Clinic Hearing Could Decide Fate Of Abortion In Missouri
The fate of the last remaining clinic that provides abortions in Missouri is set to be decided after a hearing beginning in St. Louis this week. If the clinic is forced to stop performing abortions, Missouri would become the first state in the nation to be without at least one such clinic.
A state commission is reviewing a licensing dispute between Republican Gov. Mike Parson's administration and Planned Parenthood, which operates the clinic in St. Louis.
In July, the center came within days of stopping abortion services after state officials refused to renew the license, citing violations of state health regulations. But after Planned Parenthood filed a lawsuit, it was allowed to stay open while the case is pending.
Parson, who opposes abortion rights, has said that the health and safety of patients is at the heart of the dispute. Planned Parenthood officials contend that regulators with the Missouri Department of Health and Senior Services have "weaponized" the regulatory process, applying arbitrary and excessive scrutiny to the clinic in an effort to shut it down.
"This serves as an example of how abortion access could effectively be banned without ever overturning Roe [ v. Wade]," said Rachel Sussman, national director of state policy and advocacy at Planned Parenthood Federation of America.
The matter is before the state's Administrative Hearing Commission, where a single commissioner, acting in a capacity similar to a judge, will consider the case. The first part of this week is expected to focus on the state's case, with a response from Planned Parenthood coming later in the week, Planned Parenthood officials say.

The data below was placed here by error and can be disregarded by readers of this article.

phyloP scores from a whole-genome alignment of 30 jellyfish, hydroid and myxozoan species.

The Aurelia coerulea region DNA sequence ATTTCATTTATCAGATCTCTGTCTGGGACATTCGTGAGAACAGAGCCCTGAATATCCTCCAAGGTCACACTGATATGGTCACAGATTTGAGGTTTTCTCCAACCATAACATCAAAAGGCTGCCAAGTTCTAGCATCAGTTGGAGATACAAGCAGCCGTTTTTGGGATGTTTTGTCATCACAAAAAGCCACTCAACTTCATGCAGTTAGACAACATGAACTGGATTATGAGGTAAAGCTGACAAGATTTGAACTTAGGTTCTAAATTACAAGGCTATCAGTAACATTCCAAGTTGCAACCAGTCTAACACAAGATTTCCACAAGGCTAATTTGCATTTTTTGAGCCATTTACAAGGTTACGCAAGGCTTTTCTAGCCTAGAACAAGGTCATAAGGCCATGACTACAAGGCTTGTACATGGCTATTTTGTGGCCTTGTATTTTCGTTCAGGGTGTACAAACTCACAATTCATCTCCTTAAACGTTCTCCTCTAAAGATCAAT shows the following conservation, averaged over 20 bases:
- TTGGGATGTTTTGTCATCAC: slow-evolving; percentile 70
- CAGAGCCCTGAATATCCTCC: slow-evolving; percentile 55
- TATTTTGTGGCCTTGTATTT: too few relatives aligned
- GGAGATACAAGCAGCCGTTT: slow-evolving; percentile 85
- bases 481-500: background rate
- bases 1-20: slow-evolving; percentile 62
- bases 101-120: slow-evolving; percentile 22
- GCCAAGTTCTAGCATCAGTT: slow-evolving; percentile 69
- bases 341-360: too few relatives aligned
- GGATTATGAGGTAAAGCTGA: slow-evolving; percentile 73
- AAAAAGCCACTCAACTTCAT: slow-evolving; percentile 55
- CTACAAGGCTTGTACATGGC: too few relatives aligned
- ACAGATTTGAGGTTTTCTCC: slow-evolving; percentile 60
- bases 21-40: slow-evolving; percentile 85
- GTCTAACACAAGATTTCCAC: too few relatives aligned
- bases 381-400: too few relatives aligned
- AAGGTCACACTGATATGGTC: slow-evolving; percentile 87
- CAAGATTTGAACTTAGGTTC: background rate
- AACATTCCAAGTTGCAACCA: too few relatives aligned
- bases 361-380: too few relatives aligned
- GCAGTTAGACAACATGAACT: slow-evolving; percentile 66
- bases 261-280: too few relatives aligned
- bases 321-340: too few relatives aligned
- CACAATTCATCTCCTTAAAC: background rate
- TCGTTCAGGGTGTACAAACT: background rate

Spokespersons with Missouri's Department of Health and Senior Services and the state attorney general's office declined to comment while the matter is pending.
Abortion rights opponents also are watching the case closely. Maureen Ferguson, a senior fellow with The Catholic Association, said states have a right to regulate clinics and if clinics fail to meet those standards, "then they ought to be shut down."
Ferguson noted that Planned Parenthood is opening a large new clinic to provide abortions across the state line in Illinois, a state with less restrictive abortion laws.
"One can hardly say the sky is falling on abortion access when there's a new mega-clinic about 15 minutes from the clinic that's being shut down," Ferguson said.
Sussman, with Planned Parenthood, sees the efforts by Missouri state regulators as part of a larger strategy by abortion rights opponents at all levels to restrict the procedure nationwide.
"The governor in the state – and frankly the Trump-Pence administration – has kind of invited states across the country to aggressively act on restricting access to abortion," Sussman said, "and this is another strategy, another attempt to do just that, by shutting down the last health center in the state providing care."
The U.S. Supreme Court said recently it would take up a Louisiana case that challenges health regulations aimed at abortion providers – a case advocates on both sides of the abortion debate also are watching closely. The court's new conservative majority, which includes two of President Trump's nominees, is widely expected to allow additional restrictions on abortion.
The American College of Obstetricians and Gynecologists has said that heavy regulation of clinics that provide abortions is unnecessary and creates barriers to abortion access.
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